Your browser is not Javascript enable or you have turn it off. We recommend you to activate for better security reason


It’s time to fight BEFORE construction hits the rocks

Written by: Louisa L. on 15 April 2023


(Above: construction workers' contingent at Fremantle May Day 2010.   Photo Diana House on Flickr)

Uncontrolled price rises are early symptoms of full-on economic crisis. Construction is always first to go in a bust. Right now, it’s looking shaky. 
Older construction workers recognise it. They’ve lived it, and heard of numerous past collapses from other generations of workmates.

In the three months to February, the number of cranes operating dropped everywhere except the Gold Coast. In Sydney 3% disappeared, as jobs opened didn’t match jobs shut down.

The other big marker of crisis – unemployment – isn’t widespread. It’s still difficult to get workers. Until Covid, immigration reached record after record, since John Howard dramatically upped it for those with money and skills, despite a cruel, deceitful attack on refugees. 

Construction is a multicultural industry. But what will 400,000 arrivals mean for jobs and housing affordability? Employers love using an army of unemployed workers to threaten current ones.  

Roll call of company collapses

Unless you have big debts, you’ll hardly notice price rises when you’re bringing in $150,000 plus. You won’t understand what it’s like to survive under labour hire in non-unionised housing construction, or on $48 per day if you’re unemployed. You might even think Australia’s longest ever boom will continue forever. 
Some construction workers think the high pay, site allowances, travel payments, double time for all overtime and the rest “just happened”. They don’t understand the collective struggle and sacrifices over decades that won those conditions. They don’t realise few other workers have anything like their pay or conditions.

It can’t last. Busts follow booms, and cracks are showing everywhere. 

Construction was called an essential service during Covid, and government debt kept the Australian system afloat, mostly by subsidising business to employ people (as Rudd’s Labor government did in 2007 to stop the global financial crisis crushing Australia). Capitalism can’t be controlled forever. It chases immediate profits, bugger the consequences.

Construction company collapses in the last few years are sobering: Probuild; BA Murphy; Privium; Tasmanian Constructions (Hotondo); PBS Building; ConDev; Oracle Building Corporation; WA Housing Group; Individual Developments; Inside Out Construction; Dyldam Developments; Home Innovation Builders; ABG Group; New Sensation Homes; Pivotal Homes; Pindan; ABD Group; Solido Builders; Waterford Homes; Snowdon Developments; Langford Jones Homes and now Porter Davis Homes. Metricon’s future isn’t assured.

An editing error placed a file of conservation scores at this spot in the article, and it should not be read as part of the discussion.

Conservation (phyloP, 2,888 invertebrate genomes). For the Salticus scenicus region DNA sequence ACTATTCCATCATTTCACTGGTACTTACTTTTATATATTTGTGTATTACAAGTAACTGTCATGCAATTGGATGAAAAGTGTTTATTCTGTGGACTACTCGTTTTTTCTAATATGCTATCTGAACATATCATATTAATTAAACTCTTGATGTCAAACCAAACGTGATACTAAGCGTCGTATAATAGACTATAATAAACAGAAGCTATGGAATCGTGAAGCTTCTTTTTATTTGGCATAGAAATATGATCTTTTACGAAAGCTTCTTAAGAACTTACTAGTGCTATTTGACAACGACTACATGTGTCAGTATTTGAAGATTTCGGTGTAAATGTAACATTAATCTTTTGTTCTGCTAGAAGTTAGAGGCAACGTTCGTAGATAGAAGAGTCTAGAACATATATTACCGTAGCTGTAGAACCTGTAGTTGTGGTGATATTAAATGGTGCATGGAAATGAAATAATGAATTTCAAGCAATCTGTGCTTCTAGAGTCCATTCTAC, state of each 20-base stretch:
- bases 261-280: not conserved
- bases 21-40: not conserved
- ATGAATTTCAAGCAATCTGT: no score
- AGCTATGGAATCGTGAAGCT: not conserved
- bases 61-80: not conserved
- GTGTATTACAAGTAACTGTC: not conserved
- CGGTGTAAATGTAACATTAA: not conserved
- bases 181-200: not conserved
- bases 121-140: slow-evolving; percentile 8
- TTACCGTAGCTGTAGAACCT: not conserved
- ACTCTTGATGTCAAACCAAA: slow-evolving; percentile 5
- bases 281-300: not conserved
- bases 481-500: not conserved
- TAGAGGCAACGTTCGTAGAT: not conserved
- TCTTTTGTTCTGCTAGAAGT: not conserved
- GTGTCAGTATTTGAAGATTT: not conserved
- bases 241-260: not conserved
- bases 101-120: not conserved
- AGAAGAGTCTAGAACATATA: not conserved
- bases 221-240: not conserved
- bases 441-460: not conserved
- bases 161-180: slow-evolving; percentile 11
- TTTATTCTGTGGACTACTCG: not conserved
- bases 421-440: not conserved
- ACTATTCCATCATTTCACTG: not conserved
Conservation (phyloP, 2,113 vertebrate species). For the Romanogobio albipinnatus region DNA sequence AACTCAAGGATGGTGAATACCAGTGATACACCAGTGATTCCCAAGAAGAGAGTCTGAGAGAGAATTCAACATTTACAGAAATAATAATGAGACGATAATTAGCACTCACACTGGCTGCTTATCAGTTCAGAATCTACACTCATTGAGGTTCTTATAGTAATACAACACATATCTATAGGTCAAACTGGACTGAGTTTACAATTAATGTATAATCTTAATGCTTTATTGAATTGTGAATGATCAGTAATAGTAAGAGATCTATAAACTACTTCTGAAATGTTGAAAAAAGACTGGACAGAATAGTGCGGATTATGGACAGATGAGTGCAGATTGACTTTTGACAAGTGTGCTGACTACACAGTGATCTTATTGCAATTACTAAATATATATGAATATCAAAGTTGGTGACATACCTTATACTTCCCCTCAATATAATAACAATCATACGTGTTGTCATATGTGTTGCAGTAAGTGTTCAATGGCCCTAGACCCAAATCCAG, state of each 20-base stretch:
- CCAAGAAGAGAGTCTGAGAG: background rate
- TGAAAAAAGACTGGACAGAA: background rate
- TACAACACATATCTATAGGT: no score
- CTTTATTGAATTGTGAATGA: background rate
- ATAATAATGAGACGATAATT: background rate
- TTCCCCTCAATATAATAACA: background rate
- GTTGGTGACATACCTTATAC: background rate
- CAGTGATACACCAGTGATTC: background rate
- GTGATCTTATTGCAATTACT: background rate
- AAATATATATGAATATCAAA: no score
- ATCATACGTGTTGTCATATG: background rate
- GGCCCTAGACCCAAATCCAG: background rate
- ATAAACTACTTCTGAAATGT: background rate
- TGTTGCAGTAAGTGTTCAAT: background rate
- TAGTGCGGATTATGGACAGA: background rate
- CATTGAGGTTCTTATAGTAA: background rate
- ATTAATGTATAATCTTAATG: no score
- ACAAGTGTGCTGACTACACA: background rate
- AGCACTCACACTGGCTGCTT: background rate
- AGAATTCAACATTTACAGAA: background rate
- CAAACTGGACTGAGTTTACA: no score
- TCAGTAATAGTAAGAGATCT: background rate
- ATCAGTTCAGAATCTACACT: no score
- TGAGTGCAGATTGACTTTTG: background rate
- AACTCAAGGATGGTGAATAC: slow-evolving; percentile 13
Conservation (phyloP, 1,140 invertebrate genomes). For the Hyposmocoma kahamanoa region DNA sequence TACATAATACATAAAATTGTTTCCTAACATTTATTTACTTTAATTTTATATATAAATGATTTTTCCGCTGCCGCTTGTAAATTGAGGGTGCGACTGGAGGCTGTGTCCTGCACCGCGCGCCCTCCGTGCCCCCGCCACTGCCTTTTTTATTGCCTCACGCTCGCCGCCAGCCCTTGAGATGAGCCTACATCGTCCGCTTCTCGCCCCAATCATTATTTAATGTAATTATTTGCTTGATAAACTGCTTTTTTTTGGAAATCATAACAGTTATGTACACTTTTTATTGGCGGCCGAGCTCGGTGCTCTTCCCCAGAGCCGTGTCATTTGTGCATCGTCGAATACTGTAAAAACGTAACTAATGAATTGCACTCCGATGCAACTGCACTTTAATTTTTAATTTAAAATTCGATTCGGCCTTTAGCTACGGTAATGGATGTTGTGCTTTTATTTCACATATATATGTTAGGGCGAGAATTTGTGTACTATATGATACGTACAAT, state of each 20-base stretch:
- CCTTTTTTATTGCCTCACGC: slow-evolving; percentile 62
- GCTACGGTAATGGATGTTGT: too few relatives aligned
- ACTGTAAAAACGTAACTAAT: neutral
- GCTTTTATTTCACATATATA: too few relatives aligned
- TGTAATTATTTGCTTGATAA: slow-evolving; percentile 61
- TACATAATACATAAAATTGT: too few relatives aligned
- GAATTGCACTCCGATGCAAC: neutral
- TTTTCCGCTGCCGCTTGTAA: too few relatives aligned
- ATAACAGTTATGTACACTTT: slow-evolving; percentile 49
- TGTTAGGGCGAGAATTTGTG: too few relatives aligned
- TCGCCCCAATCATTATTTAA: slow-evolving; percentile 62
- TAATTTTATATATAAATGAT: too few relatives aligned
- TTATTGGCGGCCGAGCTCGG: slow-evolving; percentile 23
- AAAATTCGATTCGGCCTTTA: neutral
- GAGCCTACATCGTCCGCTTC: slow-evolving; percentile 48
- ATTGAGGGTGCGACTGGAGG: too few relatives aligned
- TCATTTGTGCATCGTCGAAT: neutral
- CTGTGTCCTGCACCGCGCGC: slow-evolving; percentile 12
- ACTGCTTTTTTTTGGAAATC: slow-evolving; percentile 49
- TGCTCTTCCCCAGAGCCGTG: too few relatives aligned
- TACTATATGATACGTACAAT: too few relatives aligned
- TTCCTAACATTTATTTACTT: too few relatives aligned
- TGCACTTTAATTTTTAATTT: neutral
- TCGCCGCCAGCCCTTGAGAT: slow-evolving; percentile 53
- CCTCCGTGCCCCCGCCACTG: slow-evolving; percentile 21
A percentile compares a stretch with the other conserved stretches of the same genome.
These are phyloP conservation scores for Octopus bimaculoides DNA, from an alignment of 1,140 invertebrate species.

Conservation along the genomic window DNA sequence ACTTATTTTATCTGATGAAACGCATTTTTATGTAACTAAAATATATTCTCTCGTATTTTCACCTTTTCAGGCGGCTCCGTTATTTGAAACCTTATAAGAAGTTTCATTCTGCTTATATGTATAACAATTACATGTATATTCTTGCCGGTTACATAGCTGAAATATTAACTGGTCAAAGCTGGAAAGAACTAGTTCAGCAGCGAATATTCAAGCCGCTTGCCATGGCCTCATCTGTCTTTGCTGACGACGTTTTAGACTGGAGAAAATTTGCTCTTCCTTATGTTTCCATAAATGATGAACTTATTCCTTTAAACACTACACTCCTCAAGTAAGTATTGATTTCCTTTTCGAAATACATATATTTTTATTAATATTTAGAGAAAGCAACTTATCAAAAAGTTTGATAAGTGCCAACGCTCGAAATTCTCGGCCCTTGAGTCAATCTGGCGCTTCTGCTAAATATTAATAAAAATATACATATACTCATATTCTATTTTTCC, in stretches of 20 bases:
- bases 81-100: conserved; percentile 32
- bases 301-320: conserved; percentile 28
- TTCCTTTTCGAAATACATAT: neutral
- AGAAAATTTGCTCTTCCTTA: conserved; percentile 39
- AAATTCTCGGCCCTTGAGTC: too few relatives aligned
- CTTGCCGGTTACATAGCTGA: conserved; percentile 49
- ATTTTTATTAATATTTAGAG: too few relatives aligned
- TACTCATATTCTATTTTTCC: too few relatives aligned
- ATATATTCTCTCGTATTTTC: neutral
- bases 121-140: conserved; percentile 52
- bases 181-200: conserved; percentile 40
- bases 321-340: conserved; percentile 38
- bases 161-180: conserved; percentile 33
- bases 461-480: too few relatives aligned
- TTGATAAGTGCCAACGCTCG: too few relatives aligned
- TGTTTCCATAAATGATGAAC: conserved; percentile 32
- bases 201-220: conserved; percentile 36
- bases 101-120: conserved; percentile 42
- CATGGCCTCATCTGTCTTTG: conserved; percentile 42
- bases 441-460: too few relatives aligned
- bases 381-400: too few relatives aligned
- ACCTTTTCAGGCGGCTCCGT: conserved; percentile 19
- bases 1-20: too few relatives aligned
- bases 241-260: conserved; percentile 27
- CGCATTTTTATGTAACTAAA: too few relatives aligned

Off the plan sales delivered companies money up front, but fixed prices bashed them as costs climbed. So have shortages, as construction booms worldwide sucked out building products from an Australian economy where manufacturing industries were deliberately shut down and moved offshore over 40 years. 
Then war disrupted supplies. War is inevitable under capitalism, especially when one giant imperialist power rises as another falls. Witness Ukraine, with US-dominated NATO using proxies, Russia creating carnage and China on the sidelines. It’s a disaster we need to stay clear of.

Already our taxes will pay $389 billion to the US and UK, ripped out of Australia’s economy for a few defensively useless submarines. It’s not on! Just because economic superpowers fight each other for control doesn’t mean we have to join in.

When’s the best time to fight?

Do we just sit and wait to be kicked by corporations and their governments when the economy busts? Or do we get ready now before high unemployment is a giant weapon against us? The stronger, more united and more able to fight our unions are before the going gets tough the better. 

Smash bosses who won’t guarantee safety and health. 

Smash the ABCC hiding in Fair Work. 

And, if it’s not ok for you to be hungry or homeless or sick on $48 per day tomorrow, it’s not ok for anyone today. Unions have to take action on wider issues.

When’s the best time to fight? Will we wait till desperate unemployed people are lining up at our job’s front gate? Or do we act now before the shit hits the fan? 

What do you think the answer is?



Print Version - new window Email article


Go back